United Nations Agencies Forward Together in the Response to Violence against Women

By Obaid, Thoraya Ahmed | UN Chronicle, March 2010 | Go to article overview

United Nations Agencies Forward Together in the Response to Violence against Women


Obaid, Thoraya Ahmed, UN Chronicle


Momentum is building to eliminate the most pervasive yet least recognized human rights abuse in the world--violence against women. Studies show that 70 per cent of women experience some form of physical or sexual violence in their lifetime. Everywhere, communities, civil society and governments are mobilizing to end practices that harm the health, dignity, security and autonomy of women and negatively impact society as a whole. The United Nations system is working together to support partners in this effort.

NETWORK OF MEN LEADERS

On 24 November 2009, United Nations Secretary-General Ban Ki-moon launched the Network of Men Leaders who have taken a public stance to eliminate violence against women. Members of the Network include Brazilian novelist Paulo Coelho, Spanish Prime Minister Jose Luis Rodriguez Zapatero, former Chilean President Ricardo Lagos, Nobel Peace Prize laureate Archbishop Desmond Tutu of South Africa, and many other distinguished men who will add their voices to the growing global chorus for action.

This new network is part of the Secretary-General's UNiTE to End Violence against Women campaign, launched in 2008, which is galvanizing action across the UN system and the world. It calls for all countries to put in place, by 2015, strong laws, multi-sectoral action plans, preventive measures, data collection and systematic efforts to address violence against women and girls. It is a unified effort of the UN system to generate momentum and concrete action, building on the work that has been done by women's groups in many countries.

Over the years, we have seen mounting efforts by governments, non-governmental organizations, women's groups, community groups and other networks to eliminate violence against women. Today, there is better understanding of the nature and scope of violence and its impact on women and society. Legal and policy frameworks have been established at the national and international levels. But much more needs to be done to end impunity and change discriminatory attitudes that allow such violence to continue.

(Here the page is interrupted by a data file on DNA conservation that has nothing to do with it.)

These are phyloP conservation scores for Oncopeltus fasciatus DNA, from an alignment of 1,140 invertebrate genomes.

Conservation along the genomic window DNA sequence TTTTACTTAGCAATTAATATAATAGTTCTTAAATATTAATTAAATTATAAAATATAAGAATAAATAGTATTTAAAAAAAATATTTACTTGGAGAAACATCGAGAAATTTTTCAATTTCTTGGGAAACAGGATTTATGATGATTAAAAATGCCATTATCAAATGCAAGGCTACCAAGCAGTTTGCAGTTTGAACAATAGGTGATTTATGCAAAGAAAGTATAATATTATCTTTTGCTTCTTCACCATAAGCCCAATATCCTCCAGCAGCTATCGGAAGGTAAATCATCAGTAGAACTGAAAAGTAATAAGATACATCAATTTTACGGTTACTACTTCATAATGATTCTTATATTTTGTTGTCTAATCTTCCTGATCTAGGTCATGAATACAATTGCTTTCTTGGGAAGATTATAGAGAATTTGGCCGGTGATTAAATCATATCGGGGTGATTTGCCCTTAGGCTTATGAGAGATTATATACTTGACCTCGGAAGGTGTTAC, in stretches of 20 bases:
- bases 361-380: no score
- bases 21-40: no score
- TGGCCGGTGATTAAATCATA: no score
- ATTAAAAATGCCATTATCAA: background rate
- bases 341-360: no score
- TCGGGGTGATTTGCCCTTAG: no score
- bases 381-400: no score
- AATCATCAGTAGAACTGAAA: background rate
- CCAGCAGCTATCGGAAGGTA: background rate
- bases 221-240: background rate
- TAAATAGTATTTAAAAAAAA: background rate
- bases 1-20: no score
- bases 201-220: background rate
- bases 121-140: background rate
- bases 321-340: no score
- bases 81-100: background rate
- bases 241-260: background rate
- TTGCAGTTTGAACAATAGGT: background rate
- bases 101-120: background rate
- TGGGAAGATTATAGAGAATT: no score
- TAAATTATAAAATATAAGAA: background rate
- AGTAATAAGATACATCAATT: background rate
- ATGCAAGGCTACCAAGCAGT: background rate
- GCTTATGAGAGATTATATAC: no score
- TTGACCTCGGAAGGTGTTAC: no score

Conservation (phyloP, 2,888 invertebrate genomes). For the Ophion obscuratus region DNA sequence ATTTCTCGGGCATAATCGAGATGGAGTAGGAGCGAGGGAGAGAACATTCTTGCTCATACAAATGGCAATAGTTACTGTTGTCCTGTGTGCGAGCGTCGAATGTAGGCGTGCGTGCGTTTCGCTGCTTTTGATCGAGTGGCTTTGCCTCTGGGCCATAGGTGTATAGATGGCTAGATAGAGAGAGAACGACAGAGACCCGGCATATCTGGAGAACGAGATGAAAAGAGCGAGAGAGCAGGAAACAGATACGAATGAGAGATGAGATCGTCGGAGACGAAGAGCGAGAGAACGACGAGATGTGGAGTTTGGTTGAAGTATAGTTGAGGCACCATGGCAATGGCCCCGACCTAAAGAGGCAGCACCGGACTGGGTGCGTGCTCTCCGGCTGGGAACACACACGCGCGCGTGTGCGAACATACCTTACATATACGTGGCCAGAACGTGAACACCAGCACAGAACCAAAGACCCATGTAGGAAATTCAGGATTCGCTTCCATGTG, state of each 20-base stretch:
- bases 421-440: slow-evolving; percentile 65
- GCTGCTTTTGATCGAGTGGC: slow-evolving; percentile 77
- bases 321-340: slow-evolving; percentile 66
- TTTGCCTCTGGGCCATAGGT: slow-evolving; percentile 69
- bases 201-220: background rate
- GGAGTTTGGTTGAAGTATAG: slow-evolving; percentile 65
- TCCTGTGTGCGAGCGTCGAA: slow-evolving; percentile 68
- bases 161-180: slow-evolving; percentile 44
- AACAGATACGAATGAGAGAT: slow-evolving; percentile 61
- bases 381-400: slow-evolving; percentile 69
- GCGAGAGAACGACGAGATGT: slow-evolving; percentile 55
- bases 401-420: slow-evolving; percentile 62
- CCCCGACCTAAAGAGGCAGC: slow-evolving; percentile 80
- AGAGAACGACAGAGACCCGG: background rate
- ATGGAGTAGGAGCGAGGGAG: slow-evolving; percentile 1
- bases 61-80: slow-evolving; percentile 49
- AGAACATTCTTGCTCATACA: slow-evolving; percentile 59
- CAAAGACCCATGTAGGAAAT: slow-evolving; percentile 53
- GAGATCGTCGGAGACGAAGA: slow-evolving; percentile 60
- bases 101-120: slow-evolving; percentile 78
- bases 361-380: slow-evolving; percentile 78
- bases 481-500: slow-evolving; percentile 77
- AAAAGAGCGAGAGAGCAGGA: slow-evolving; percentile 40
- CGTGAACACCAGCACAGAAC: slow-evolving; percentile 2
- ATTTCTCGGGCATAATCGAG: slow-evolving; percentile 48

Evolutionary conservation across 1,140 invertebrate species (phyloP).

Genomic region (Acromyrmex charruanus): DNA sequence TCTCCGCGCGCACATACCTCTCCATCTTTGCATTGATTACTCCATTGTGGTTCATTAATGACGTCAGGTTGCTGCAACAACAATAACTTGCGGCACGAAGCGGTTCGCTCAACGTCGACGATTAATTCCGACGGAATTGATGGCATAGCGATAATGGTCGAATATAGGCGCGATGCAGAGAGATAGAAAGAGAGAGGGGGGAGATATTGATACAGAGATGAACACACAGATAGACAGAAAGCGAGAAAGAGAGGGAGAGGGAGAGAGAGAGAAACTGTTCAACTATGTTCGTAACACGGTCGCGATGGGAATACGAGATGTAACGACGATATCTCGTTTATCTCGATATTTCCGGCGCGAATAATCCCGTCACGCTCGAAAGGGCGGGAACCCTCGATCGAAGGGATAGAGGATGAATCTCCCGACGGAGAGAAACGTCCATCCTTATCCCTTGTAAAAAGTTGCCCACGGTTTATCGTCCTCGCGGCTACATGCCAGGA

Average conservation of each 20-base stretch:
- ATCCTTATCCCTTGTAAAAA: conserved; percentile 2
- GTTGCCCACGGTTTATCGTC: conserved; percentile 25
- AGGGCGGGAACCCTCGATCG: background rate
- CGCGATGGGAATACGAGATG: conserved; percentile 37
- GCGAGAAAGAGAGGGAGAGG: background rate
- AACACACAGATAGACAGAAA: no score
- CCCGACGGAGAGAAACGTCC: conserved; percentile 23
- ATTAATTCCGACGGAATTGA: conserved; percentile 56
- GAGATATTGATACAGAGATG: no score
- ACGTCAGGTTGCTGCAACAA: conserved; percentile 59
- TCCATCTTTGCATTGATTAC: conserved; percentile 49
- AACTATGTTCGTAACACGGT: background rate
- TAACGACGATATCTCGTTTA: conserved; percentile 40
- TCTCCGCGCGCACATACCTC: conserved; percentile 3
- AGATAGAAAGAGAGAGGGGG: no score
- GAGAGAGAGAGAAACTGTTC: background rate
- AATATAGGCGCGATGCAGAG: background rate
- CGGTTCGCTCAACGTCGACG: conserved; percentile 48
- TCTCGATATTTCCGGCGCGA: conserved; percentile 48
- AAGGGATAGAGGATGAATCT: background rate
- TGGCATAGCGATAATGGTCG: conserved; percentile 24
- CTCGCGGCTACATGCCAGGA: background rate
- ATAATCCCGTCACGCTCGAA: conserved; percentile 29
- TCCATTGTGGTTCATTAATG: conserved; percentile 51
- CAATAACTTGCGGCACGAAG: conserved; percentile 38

To this day, violence against women remains largely hidden in a culture of silence. One in three women has either been beaten, coerced into sex or abused in some other way--most often by someone she knows. Such violence violates human rights, undermines development, generates instability and makes peace harder to achieve. There must be accountability for the violations and survivors must be listened to and supported.

The UNiTE campaign and many other efforts are breaking the silence surrounding this issue and ensuring that violence against women is not just a woman's issue, but a political, social, economic and cultural issue that deserves a comprehensive response.

10 PILOT COUNTRIES

The UN, with its wide-ranging mandates and diverse entities, is well equipped to support a response that is comprehensive, backed by strong political clout and adequate financial resources. As part of its ongoing efforts, the UN system identified 10 pilot countries * for a coordinated and cross-sectoral response. In these countries, joint programmes have been developed on the basis of a thorough assessment of existing initiatives and capacities, especially in the areas of law, providing services, prevention and data collection. Efforts are also taking place in many other countries. Beyond UN programmes, the United Nations Trust Fund on Violence against Women has distributed more than $44 million to almost 300 initiatives led by governments, civil society and local authorities in 119 countries and territories.

The organization I head, the United Nations Population Fund, is closely involved in these initiatives, supporting programmes in pilot countries and beyond: in Indonesia and Honduras, for example, police and faith-based organizations have been trained to respond sensitively to cases of violence against women; in Guatemala, progress has been achieved simply through the improved coordination and synergy between national and local governments; in India and Nepal, national partners worked together to institutionalize a response with a special focus on using the health system as an entry point; and in Cambodia, a national law to address domestic violence was adopted in 2007. …

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